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Overview

Cape Cod has 996 ponds that cover nearly 11,000 acres. Most ponds are depressions in the land's surface that were formed when glaciers left behind large pieces of ice during their retreat approximately 12,000 years ago. When these pieces of ice melted, the land above and around them collapsed forming what are called “kettle holes.” 

Ponds typically lack a surface water inlet or outlet, instead steadily exchanging water to and from the adjacent groundwater. For this reason, scientists often refer to freshwater ponds as “windows into the aquifer.” Through this connection, ponds are directly linked to drinking water and coastal estuaries, as well as any pollutants that have been introduced to the regional aquifer system.

Freshwater ponds are an important part of the Cape Cod ecosystem, providing critical habitat for a variety of freshwater fish species. They also provide year-round opportunities for recreation, including swimming, boating, and fishing. In order to keep them clean and healthy for generations to come, these highly valued freshwater resources require monitoring, management, and protection.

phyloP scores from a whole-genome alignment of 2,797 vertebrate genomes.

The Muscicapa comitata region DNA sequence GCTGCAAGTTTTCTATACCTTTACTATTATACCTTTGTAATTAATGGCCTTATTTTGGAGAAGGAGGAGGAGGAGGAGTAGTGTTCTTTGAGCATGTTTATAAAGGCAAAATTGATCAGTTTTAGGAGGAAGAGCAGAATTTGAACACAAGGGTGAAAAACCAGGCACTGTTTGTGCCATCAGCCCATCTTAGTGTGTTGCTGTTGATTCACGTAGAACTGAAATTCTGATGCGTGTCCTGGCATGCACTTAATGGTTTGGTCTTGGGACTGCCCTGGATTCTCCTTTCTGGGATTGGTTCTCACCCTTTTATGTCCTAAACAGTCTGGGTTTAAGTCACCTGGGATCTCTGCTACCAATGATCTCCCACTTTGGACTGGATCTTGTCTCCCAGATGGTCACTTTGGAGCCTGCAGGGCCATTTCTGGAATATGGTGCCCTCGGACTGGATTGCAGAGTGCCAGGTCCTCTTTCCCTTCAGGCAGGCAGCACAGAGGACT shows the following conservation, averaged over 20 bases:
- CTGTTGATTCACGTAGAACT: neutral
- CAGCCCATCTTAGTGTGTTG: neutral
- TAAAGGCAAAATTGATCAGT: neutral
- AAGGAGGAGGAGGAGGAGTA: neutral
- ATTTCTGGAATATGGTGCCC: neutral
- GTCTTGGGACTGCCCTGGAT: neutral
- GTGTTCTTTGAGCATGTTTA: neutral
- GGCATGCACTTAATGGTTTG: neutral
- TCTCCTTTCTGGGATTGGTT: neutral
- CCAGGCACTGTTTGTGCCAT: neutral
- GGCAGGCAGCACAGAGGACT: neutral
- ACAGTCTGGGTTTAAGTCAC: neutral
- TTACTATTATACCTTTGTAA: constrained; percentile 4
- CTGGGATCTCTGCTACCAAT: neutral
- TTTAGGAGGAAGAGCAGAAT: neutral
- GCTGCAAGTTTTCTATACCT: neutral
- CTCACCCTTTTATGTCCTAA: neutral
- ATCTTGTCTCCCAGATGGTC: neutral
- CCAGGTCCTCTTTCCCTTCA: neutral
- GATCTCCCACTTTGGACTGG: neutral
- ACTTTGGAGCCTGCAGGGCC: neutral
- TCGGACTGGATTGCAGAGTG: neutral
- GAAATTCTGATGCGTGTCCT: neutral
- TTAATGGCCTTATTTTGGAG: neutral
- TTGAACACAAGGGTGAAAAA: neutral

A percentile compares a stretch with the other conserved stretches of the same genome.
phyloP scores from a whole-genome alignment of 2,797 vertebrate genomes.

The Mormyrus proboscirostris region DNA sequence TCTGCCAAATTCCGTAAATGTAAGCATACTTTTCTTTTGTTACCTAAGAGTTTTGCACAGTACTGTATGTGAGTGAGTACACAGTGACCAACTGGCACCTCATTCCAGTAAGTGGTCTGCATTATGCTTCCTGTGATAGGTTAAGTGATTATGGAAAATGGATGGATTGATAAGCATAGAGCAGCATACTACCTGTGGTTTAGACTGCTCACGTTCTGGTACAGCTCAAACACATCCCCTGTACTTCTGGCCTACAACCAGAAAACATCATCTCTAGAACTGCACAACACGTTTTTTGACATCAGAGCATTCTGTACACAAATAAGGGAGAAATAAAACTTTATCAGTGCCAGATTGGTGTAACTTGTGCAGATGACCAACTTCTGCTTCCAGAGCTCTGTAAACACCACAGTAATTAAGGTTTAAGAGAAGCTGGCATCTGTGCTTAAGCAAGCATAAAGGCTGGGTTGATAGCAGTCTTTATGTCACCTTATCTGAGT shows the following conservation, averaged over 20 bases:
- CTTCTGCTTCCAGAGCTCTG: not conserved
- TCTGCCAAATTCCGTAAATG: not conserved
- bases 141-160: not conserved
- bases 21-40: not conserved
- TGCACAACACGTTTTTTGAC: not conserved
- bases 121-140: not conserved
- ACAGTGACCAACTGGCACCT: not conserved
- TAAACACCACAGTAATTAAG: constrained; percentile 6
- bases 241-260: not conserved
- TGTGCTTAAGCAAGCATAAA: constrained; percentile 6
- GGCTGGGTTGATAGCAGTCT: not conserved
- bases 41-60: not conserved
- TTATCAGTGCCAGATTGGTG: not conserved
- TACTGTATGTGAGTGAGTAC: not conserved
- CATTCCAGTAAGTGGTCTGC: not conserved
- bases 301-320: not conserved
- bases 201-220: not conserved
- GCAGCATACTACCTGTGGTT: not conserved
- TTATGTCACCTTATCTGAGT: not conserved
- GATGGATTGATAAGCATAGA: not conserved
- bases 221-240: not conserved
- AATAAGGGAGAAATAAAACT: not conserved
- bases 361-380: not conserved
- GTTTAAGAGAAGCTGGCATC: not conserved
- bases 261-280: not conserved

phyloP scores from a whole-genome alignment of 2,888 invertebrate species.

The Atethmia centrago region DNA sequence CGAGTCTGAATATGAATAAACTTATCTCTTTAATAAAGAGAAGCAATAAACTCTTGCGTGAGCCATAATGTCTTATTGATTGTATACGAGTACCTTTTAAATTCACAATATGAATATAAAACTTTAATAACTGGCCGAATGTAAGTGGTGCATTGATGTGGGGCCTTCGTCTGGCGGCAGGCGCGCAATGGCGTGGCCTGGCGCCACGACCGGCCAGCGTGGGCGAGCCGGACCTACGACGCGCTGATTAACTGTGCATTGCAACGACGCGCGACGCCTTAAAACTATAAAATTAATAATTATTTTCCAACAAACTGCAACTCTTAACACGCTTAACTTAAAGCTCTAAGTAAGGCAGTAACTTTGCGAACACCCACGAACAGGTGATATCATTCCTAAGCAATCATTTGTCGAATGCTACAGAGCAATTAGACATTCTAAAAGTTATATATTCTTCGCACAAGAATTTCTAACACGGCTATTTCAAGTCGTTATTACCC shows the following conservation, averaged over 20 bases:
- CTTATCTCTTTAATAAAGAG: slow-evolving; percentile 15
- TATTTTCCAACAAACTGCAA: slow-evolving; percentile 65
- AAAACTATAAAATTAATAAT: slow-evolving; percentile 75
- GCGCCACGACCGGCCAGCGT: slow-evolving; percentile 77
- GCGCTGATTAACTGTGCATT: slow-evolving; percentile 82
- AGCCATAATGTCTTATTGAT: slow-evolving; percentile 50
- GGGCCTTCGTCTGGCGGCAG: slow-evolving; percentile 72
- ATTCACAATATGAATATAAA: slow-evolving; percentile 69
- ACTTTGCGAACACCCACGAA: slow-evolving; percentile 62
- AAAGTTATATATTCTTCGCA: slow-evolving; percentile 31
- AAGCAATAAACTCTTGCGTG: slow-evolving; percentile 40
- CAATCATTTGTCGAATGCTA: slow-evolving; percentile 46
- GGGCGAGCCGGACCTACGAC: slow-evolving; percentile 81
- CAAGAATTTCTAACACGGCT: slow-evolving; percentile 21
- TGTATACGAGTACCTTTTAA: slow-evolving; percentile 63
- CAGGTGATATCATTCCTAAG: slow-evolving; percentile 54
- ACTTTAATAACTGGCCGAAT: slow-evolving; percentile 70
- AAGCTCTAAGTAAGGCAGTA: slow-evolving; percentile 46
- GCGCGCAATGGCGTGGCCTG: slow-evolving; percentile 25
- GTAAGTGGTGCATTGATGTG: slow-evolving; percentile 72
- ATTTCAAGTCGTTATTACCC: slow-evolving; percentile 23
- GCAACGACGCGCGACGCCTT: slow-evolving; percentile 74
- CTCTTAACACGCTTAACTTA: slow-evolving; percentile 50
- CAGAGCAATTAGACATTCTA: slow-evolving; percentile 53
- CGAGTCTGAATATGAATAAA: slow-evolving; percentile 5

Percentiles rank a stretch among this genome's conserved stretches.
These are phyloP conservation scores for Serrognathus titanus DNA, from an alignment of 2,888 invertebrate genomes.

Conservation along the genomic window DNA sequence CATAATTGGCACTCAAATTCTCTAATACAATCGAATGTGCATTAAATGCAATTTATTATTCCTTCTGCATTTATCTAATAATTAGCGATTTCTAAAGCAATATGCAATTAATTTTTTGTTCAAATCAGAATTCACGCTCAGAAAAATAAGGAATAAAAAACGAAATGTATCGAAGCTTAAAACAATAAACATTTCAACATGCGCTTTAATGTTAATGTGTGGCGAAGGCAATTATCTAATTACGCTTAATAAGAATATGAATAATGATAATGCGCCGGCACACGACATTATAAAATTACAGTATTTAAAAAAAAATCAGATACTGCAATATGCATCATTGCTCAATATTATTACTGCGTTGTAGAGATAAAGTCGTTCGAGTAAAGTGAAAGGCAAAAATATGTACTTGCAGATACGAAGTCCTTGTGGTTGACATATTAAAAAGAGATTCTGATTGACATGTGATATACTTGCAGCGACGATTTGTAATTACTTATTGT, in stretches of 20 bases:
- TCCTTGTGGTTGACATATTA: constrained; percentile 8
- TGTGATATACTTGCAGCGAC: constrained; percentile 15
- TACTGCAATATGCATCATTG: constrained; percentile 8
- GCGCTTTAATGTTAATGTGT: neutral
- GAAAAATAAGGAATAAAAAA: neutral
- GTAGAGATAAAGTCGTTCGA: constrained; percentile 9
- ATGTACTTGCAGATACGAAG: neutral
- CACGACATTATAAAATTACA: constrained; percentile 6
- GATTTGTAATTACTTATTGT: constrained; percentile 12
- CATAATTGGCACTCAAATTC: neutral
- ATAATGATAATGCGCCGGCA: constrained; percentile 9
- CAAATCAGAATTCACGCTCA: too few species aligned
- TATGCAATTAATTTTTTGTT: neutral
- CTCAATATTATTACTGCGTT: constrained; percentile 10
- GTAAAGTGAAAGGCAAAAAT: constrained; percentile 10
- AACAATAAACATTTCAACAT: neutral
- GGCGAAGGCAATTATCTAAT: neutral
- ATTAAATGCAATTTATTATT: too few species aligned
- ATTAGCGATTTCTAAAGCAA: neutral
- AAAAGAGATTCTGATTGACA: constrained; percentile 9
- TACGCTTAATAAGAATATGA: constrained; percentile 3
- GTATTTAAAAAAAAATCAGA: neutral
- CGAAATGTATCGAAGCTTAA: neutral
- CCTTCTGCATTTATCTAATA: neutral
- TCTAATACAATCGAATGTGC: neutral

For more than two decades, the Cape Cod Commission  staff has coordinated and contributed to a wide variety of freshwater protection and water quality restoration activities. The Ponds Project Viewer provides an interactive look into past and future freshwater protection and restoration efforts on Cape Cod.  The Commission has also supported the Cape Cod Pond and Lake Stewardship (PALS) program since 2000 to coordinate pond-related activities among citizen groups and a variety of organizations which include the Association to Preserve Cape Cod, the Compact of Cape Cod Conservation Trusts, the Community Foundation of Cape Cod, the Massachusetts Executive Office of Environmental Affairs, the National Park Service-Cape Cod National Seashore, and the School of Marine Science and Technology at the University of Massachusetts-Dartmouth. Through the PALS program annual water quality snapshots have been collected for more than 15 years at over 100 ponds  across Cape Cod.  This ongoing monitoring effort has provided a basis for numerous studies in greater depth, including the 2003 Cape Cod Ponds Atlas, town-wide studies of pond water quality and health, and various pond restoration projects.

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